ms from canada
Picture 1: A young boy in a wheelchair is holding a basketball.
Picture 2: A young girl with her right arm in a prosthetic device holds an ice cream cone.
Picture 3: A boy wearing glasses and a hearing aid on his left ear looks at the camera while smiling.
Picture 4: A young girl wearing glasses has one hand over her ear, and the other holding an inhaler.
Picture 5: An older boy walking with a cane smiles at the reader.
Picture 6: In the background, people are walking on the street of New York City. In front, two children are looking down at something on the ground. One child has dark skin and is wearing blue glasses, he is pointing to something with his left hand, which shows that he only has one arm from above the elbow down. The other child has light skin and is standing next to him, she is holding onto his shoulder using her right arm and across from him using her left arm to help hold him up because he only has one leg from below the knee down.
You are not just a statistic on a page. You are your own person with your own life, with unique ideas and dreams. We work hard to make sure that the life you choose is the one you can have.
- You are not just a statistic on a page. You are your own person with your own life, with unique ideas and dreams.
- We work hard to make sure that the life you choose is the one you can have.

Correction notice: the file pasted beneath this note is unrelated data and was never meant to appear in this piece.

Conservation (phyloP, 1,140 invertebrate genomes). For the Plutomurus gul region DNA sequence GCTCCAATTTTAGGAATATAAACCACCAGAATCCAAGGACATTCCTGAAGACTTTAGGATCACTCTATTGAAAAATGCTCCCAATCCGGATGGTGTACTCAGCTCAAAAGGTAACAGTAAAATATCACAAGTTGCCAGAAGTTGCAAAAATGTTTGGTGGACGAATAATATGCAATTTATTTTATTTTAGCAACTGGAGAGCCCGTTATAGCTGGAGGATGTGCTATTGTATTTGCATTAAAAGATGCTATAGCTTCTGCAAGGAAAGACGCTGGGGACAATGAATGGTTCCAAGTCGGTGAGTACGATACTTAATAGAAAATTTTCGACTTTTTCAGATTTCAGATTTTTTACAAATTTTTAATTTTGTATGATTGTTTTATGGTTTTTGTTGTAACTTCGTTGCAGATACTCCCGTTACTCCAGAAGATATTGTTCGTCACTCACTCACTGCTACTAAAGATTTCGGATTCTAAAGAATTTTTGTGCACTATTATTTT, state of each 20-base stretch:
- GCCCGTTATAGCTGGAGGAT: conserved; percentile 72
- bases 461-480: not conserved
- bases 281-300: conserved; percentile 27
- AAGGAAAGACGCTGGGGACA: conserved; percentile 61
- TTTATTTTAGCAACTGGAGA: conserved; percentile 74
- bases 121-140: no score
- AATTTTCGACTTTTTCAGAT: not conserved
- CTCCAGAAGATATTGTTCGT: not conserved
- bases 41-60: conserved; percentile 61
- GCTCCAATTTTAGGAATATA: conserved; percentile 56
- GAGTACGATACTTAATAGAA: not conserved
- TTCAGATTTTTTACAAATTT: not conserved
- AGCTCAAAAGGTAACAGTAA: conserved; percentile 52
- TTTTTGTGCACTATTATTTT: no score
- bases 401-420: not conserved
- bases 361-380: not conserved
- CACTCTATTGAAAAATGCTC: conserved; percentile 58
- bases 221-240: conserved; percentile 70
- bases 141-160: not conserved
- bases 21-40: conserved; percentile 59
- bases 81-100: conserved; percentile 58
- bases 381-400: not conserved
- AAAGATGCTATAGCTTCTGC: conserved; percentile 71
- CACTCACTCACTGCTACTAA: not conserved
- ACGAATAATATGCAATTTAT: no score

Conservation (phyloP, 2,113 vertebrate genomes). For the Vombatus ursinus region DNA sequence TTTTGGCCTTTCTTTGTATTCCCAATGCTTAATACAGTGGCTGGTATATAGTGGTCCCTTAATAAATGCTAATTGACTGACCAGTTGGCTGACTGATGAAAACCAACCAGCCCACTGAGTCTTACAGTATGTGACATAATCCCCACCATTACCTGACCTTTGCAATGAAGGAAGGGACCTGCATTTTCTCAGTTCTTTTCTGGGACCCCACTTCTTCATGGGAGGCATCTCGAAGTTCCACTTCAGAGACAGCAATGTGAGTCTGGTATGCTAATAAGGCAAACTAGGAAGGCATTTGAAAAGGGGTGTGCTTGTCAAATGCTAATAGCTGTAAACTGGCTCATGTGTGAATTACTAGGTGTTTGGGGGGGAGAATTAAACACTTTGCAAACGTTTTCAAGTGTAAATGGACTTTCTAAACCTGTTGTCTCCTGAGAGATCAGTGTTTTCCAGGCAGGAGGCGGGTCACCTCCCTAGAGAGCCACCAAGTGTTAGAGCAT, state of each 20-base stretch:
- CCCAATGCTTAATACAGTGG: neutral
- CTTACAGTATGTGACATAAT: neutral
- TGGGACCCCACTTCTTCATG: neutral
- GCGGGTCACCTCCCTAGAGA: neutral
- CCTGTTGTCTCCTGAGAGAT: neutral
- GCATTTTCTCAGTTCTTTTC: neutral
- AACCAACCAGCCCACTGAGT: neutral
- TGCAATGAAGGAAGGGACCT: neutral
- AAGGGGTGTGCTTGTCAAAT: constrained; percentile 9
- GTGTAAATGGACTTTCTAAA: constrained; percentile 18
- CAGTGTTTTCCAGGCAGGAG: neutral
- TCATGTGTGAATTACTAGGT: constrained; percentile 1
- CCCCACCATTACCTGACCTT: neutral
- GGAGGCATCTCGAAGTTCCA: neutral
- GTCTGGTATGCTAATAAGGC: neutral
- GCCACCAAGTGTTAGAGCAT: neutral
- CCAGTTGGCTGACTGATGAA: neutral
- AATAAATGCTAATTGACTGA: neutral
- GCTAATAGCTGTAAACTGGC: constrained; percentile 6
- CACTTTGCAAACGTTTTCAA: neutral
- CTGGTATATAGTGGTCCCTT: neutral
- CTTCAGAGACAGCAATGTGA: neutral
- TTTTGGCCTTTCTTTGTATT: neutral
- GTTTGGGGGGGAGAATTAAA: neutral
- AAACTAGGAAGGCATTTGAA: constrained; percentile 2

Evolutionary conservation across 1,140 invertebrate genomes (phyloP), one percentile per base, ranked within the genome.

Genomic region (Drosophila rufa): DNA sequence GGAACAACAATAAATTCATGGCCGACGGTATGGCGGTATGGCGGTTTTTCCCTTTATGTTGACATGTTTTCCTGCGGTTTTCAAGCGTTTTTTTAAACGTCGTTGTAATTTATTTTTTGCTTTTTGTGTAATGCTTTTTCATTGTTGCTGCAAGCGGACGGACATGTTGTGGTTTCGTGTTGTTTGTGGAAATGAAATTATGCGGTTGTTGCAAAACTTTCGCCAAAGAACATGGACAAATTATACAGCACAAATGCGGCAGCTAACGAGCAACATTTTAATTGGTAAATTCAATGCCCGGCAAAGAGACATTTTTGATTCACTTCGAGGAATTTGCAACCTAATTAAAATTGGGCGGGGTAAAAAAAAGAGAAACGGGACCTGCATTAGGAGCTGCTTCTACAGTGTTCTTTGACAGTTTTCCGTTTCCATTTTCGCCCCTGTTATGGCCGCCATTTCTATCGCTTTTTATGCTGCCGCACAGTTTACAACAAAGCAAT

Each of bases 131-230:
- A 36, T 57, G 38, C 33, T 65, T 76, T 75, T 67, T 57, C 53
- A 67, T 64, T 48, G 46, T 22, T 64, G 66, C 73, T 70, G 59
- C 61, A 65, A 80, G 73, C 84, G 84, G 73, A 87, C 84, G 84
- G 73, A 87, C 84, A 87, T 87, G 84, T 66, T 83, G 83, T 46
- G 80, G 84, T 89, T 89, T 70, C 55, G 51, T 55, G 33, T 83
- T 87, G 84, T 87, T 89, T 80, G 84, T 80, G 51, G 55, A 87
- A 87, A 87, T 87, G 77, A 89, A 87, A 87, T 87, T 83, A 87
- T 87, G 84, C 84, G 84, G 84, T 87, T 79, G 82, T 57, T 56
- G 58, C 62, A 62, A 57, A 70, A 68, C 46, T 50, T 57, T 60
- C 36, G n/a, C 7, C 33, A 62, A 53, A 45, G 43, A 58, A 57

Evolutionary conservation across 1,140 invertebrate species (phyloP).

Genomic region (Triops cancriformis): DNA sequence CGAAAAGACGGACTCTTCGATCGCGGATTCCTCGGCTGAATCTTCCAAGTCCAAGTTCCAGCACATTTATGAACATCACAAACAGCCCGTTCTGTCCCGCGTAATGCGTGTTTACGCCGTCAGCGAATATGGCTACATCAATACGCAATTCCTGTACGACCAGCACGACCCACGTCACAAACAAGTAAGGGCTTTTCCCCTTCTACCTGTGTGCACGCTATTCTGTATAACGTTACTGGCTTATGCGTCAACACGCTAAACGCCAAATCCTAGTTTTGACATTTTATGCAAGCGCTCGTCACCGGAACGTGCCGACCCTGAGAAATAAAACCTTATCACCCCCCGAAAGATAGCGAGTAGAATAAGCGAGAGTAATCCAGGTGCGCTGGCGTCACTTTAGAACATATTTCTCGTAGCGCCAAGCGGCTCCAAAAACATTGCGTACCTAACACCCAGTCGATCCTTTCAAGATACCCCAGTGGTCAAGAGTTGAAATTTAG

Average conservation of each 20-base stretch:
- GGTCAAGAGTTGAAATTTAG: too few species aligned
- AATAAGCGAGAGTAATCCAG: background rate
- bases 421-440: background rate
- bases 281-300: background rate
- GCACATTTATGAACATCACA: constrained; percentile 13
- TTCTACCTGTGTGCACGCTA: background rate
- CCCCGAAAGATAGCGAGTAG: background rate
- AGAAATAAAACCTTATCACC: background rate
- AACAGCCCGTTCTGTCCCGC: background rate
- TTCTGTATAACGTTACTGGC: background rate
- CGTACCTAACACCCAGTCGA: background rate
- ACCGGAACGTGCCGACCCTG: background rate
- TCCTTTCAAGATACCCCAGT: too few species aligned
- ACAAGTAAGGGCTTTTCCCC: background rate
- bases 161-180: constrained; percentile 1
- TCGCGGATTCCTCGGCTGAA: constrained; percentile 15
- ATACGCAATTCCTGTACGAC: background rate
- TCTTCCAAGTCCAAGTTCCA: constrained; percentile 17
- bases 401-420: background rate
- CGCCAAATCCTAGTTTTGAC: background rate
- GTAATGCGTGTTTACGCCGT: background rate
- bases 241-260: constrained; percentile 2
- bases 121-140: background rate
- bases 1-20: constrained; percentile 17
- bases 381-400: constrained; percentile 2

- Disability does not mean inability, nor does it mean that ‘normal’ people don’t struggle at times. It merely means that some of us have found other ways to do things or need assistance in certain areas of our lives because we cannot do them alone.
- We know you can do it!
Disability does not mean inability.
Empowering people with disabilities to take charge of their own lives is a time consuming, challenging and rewarding experience. The rewards are greater than any monetary remuneration could ever be.
The first step is to raise your own consciousness and awareness about the abilities of people who live with disabilities. The second step is to get rid of all misconceptions you may have learned while growing up in this society that says people with disabilities can’t do anything.
The third step is to help the person find out what they want to do; then determine if there are any obstacles that need to be removed from the path. Once you have accomplished these tasks, your next challenge will be deciding how and when you will give them information about their disability in order for them to become aware of it, accept it and learn how best to deal with it.
You must always remember that goal setting is a personal process that doesn’t follow strictly defined rules or guidelines for everyone involved. It involves looking at each person as an individual and doing whatever is possible within the resources available so that they can achieve their goals, no matter how small or large they may be!